Aviva Anderson Cancer Center Susan Schmidt Susan Good Susan Smith Boston Medical Center Mariel Sierra liver disease Marielle Garra New York Tracey Samuelson Boston University David Brancaccio Nicole Kaeding Tim Namie Journal of Studies on Alcohol CDC
"nicole kaeding" Discussed on WNYC 93.9 FM

WNYC 93.9 FM

04:26 min | 2 years ago

"nicole kaeding" Discussed on WNYC 93.9 FM

"We could see some showers and thunderstorms mainly later on this morning after eleven o'clock, otherwise mostly cloudy with a high near sixty five degrees. It's morning edition from NPR news. I'm David green. And I'm Rachel Martin. Those of you who don't have to buy tampons may not know that in many states, you pay a sales tax on menstrual products. Several states though, have either eliminated that tax or are considering doing so Stacey Vanik Smith and Constanza Hyodo from planet. Money's the indicator had been adding up the cost of the so-called tampon tax sales tax most people in this country, pay sales tax on most of the things they buy it's a big source of state revenue some items like food or water that are seen as necessary to survival are not subject to this tax prescription and nonprescription drugs are also accept medicines. Like, aspirin dayquil or biogra- also medical equipment and supplies which can be things like chapstick Goss, but tampons pads cups and all of the menstrual hygiene products, do not fall into the medical supply category in many states and a lot of people argue that's not fair. So he salesman is one of the lawyers that filed a lawsuit in new. New York to eliminate the sales tax on Mensur products back in two thousand sixteen salesman. And her team argued these products are medical supply, and they should be tax exempt, and one example, the department of tax gave was things like bandages, gauze and dressings. And so those are items that are used to staunch the flow of blood from the human body and tampons and pads as well as cops and panty liners. Those are used to staunch the flow of blood from the uterus. So again, clearly these items have to fit within that definition Zoe made her case and the New York legislature took notice and in fact, passed a Bill back in two thousand sixteen to exempt feminine products in New York from sales tax. So that extra cost here. New York, we do not pay it anymore. Yeah. But many other women in other states do pay and overtime that cost adds up. And a study published this year by the American college of obstetricians and gynecologists found that two out of three low income. Women in the US couldn't afford MetroPCS at least once a year and nearly half of them struggled to buy both food and mental hygiene products over the last year. In fact, there's economic research that the tax break on tampons really benefits low income people that's based on consumer data after New Jersey's tampon tax was repealed back in two thousand and five research showed that by eliminating the tax in meat products cheaper and more accessible to lower income women. But some people say the Tampax needs to stay, but when you start moving into this world of exemptions you start adding complexity because you have to define what is and is not a qualified good under the exemption. Nicole kaeding with the tax foundation, a think tank that studies tax policy she says sales tax exemptions can be problematic because they can mean that states don't have enough money to fund public policies or programs. And as a result states may have to increase other types of taxes to get that funding back bagging twenty six. California governor Jerry Brown. Vetoed. A Bill that plan to eliminate the state's tampon tax. He argued that by not taxing measure products, California could lose up to twenty million dollars in annual taxes. And the governor has a point here in New York where we eliminated the tax on minstrel products. We're losing about fourteen million dollars a year in Las tax revenue. Of course, this isn't just an economic issue. It's a political issue to last year, for example, Nevada voted to make menstrual products tax exempt and this year, Michigan, Georgia, Ohio and California are pushing for legislation to repeal the tampon tax. Stacey Vanek Smith NPR news..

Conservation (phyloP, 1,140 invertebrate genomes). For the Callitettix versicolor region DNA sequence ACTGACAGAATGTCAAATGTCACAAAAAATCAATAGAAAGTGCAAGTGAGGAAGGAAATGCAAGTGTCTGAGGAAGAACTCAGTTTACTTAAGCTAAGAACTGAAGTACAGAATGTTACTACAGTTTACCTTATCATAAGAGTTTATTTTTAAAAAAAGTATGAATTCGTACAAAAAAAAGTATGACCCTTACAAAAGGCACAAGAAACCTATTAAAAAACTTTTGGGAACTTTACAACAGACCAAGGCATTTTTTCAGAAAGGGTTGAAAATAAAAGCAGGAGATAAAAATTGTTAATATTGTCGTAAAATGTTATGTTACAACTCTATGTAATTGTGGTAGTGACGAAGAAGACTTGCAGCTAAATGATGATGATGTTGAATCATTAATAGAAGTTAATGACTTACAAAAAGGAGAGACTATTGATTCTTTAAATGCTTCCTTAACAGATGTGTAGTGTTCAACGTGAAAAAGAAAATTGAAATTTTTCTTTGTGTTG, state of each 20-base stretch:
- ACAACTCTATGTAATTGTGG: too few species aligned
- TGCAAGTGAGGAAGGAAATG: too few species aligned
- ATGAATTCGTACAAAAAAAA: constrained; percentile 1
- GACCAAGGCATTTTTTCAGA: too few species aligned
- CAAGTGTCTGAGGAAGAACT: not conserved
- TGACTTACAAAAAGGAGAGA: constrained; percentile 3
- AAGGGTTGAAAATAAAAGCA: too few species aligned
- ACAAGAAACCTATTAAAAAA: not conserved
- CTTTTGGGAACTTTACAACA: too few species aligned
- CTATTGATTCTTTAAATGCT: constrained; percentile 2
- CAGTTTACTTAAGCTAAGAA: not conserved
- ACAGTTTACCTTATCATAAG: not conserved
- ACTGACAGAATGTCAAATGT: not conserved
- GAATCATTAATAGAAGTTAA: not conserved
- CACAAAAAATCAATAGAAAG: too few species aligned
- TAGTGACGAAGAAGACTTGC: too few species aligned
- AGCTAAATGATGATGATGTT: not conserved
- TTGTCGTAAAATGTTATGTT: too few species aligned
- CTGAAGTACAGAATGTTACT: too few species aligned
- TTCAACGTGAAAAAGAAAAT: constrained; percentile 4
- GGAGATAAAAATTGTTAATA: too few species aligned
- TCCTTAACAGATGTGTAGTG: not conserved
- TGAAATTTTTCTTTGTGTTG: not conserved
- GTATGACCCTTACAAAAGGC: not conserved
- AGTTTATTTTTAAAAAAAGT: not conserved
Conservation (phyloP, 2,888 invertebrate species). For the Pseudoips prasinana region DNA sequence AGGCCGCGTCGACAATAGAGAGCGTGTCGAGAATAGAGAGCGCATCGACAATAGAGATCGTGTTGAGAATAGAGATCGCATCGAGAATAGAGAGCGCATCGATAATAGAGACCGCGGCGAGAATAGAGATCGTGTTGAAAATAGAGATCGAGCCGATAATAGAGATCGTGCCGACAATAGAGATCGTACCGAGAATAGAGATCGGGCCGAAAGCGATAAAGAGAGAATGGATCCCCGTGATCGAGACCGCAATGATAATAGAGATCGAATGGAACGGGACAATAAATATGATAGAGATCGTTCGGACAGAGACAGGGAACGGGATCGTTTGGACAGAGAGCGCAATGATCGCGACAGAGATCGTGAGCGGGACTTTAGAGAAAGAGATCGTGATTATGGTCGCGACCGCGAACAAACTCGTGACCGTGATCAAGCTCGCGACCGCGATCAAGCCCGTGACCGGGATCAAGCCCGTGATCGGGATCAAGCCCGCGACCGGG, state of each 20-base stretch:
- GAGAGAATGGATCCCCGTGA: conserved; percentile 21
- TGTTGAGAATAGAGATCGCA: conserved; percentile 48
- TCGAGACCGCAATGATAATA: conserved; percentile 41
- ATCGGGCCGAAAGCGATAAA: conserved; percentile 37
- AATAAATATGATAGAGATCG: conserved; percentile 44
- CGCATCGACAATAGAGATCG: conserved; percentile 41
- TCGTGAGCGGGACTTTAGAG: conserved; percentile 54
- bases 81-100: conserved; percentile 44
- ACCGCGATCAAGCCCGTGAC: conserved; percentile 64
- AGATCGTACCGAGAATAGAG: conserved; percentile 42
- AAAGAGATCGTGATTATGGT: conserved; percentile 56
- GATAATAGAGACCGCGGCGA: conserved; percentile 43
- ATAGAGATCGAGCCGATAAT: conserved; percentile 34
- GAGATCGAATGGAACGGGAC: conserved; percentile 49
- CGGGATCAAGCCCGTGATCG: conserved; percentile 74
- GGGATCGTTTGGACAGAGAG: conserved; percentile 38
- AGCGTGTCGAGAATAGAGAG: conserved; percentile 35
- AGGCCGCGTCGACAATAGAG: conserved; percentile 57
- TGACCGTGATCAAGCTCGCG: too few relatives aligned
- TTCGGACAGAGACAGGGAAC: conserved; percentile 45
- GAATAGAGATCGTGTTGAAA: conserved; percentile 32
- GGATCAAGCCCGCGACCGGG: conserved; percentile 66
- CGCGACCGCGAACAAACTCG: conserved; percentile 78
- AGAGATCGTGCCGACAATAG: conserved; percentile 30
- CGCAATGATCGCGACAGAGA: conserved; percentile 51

New York NPR salesman Rachel Martin California Jerry Brown New York legislature Stacey Vanek Smith Stacey Vanik Smith David green New Jersey aspirin US Las Money MetroPCS Goss
"nicole kaeding" Discussed on The Indicator from Planet Money

The Indicator from Planet Money